a matter of strategic choice and more an unavoidable issue of moral imperative

A matter of strategic choice and more an unavoidable

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a matter of strategic choice and more an unavoidable issue of moral imperative. Not having the appropriate quantities of force (simple overstretch) and onto a problem set well beyond the traditional military uses of force (compound overstretch) can foster the illiberal practices that make American intervention seem an exercise in imperialism. There is, of course, a point of diminishing return that all great power nation-states (and empires) must come to face as they attempt to expand or merely to maintain their global status. “Nations project their military power according to their economic resources and in defense of their broad economic interests,” Paul when new technologies and new centers of production shift economic power away from established Great Powers—hence the rise and fall of nations.” 19 The mechanism that seems to lead a nation-state from liberal towards more imperial forms of intervention is military force itself, and The New York Times , February 25, 2011. 18 On troop deployments, see GlobalSecurity.org, at ops/global-deployments.htm. I have focused on the inadequacy of current military force posture from a “landpower” (US Army) standpoint for two main reasons: (1) lack of space to discuss Total Force shortfalls and (2) the nature of the 21st century security dilemma is namely a landpower and littorals challenge—ours is an incapacity to sustain force on ground we need to hold to build viable peace and stability for the duration of the intervention. This task is largely and predominantly a core Army function, and consequently from a military standpoint, a landpower shortfall. The Rise and Fall of the Great Powers (New York: Vintage Press, 1989), Introduction.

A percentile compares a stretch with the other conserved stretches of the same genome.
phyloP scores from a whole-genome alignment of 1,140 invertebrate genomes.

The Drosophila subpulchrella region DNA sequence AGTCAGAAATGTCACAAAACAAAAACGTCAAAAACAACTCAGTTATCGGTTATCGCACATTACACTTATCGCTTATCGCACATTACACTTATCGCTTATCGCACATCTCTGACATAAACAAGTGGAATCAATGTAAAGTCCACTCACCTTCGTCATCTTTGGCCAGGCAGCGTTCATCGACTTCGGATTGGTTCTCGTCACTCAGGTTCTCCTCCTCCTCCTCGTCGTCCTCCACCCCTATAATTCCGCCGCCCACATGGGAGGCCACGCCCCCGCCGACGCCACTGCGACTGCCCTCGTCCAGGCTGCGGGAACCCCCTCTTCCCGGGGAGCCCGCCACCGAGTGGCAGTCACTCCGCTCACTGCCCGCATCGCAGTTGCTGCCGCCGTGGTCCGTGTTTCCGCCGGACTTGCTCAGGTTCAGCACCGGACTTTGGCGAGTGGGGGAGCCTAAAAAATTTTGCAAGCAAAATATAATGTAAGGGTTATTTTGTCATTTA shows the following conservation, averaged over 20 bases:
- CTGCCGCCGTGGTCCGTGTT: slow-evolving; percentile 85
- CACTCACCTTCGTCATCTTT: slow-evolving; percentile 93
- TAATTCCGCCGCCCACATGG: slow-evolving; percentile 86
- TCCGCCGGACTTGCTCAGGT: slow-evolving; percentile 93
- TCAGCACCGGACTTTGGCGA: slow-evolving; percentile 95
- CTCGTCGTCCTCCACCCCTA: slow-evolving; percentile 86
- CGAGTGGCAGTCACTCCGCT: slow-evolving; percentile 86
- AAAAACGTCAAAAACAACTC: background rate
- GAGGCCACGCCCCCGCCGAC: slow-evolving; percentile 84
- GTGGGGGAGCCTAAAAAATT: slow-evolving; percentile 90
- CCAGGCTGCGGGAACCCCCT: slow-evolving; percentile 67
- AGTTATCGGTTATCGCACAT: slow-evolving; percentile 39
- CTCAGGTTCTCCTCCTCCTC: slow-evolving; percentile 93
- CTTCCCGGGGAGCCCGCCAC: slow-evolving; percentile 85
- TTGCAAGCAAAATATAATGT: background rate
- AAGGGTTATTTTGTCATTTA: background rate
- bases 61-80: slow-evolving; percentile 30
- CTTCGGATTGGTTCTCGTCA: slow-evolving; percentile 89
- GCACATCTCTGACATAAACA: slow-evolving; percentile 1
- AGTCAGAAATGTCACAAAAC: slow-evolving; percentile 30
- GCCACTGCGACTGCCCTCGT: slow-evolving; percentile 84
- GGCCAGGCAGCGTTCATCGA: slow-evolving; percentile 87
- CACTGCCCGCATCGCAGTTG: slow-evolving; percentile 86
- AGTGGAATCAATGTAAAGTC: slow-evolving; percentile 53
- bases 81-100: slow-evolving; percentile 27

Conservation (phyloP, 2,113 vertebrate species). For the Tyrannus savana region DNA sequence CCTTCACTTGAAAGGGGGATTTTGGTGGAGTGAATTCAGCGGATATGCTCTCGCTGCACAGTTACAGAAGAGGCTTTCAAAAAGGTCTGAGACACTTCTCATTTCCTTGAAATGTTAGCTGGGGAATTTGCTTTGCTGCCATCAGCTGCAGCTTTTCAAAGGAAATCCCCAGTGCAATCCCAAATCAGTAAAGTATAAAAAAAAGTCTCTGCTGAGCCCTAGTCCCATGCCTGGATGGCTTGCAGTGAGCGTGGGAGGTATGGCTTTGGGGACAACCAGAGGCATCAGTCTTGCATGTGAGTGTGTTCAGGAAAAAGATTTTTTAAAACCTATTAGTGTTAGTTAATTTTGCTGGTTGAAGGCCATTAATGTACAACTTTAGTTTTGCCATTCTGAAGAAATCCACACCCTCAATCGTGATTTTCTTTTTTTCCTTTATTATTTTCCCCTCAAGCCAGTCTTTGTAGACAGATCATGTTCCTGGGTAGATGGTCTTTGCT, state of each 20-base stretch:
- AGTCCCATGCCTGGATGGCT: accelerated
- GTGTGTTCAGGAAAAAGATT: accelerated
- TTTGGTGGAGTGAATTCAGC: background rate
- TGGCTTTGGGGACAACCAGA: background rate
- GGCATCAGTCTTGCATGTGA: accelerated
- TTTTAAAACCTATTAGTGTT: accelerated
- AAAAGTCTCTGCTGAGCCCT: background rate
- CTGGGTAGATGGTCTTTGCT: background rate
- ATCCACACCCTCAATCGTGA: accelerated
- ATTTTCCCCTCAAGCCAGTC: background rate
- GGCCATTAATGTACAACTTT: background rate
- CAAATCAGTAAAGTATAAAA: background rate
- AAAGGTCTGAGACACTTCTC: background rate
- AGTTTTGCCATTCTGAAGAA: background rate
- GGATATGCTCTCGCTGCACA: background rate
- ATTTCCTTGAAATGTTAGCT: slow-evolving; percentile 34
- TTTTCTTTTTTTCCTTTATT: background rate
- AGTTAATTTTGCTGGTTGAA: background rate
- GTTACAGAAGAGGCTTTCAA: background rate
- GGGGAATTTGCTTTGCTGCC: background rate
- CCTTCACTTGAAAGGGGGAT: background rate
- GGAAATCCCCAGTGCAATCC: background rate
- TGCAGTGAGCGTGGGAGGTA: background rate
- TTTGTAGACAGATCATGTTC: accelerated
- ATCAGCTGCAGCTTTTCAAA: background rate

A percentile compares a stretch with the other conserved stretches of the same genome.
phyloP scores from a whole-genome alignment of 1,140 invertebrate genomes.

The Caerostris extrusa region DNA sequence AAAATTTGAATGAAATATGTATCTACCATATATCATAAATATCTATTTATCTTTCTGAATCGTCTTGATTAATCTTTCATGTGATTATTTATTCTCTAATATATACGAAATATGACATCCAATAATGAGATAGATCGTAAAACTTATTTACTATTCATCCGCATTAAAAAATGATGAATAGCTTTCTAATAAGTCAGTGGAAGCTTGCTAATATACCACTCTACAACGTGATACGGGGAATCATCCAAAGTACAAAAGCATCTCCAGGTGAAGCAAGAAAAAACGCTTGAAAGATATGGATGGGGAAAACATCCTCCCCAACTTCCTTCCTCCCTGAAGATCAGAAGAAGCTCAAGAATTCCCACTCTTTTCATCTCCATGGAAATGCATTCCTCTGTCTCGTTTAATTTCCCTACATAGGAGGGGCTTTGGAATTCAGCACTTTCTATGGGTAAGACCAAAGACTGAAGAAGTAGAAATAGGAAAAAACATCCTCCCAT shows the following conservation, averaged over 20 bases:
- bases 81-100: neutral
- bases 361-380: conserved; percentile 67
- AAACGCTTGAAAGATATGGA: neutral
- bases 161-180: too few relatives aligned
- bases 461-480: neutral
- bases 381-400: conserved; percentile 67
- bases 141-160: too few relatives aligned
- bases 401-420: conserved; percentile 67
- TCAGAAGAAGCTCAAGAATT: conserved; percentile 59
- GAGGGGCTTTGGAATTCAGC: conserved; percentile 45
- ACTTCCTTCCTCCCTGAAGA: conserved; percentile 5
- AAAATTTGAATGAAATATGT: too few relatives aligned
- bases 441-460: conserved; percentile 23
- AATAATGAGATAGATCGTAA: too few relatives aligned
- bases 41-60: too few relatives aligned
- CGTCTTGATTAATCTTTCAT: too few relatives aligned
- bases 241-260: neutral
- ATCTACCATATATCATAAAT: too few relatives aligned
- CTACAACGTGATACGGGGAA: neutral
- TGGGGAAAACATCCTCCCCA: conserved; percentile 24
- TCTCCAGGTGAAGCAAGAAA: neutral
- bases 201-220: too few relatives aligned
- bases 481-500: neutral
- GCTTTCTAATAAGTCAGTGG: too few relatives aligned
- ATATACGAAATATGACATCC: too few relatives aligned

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24 Parameters 43(4) Winter 2013-14 particularly the manner in which it is used. For the Roman Empire, it was the legions—the institution of last resort—that, in their efforts to secure Rome and her empire by means of increasingly authoritarian uses of coercive force, contributed to her decline. Great care must be taken to ensure that the actions our own “legions” take in defense of liberalism do not have the unintended effect of fostering illiberalism. To turn to our technological preeminence for solutions to vexing human problems of this sort is to confuse the fruit of our success with the cause of it. We do not enjoy power because of our advanced technol- ogy; we enjoy advanced technology because of our power. In summary, it is important, essential, that the United States now reconsider its understandings of power and its uses of force for at least two reasons. First, the United States must, as a nation, recognize that it is, in and of itself, a system effect. 20 For better or worse, or perhaps mixes of both, and particularly since its “last great power standing” rise to global hegemony in the wake of World War II, the choices the United States makes in where and how it intervenes (including those choices of where not to intervene) are not merely US choices, but choices that impact the entire world-system.
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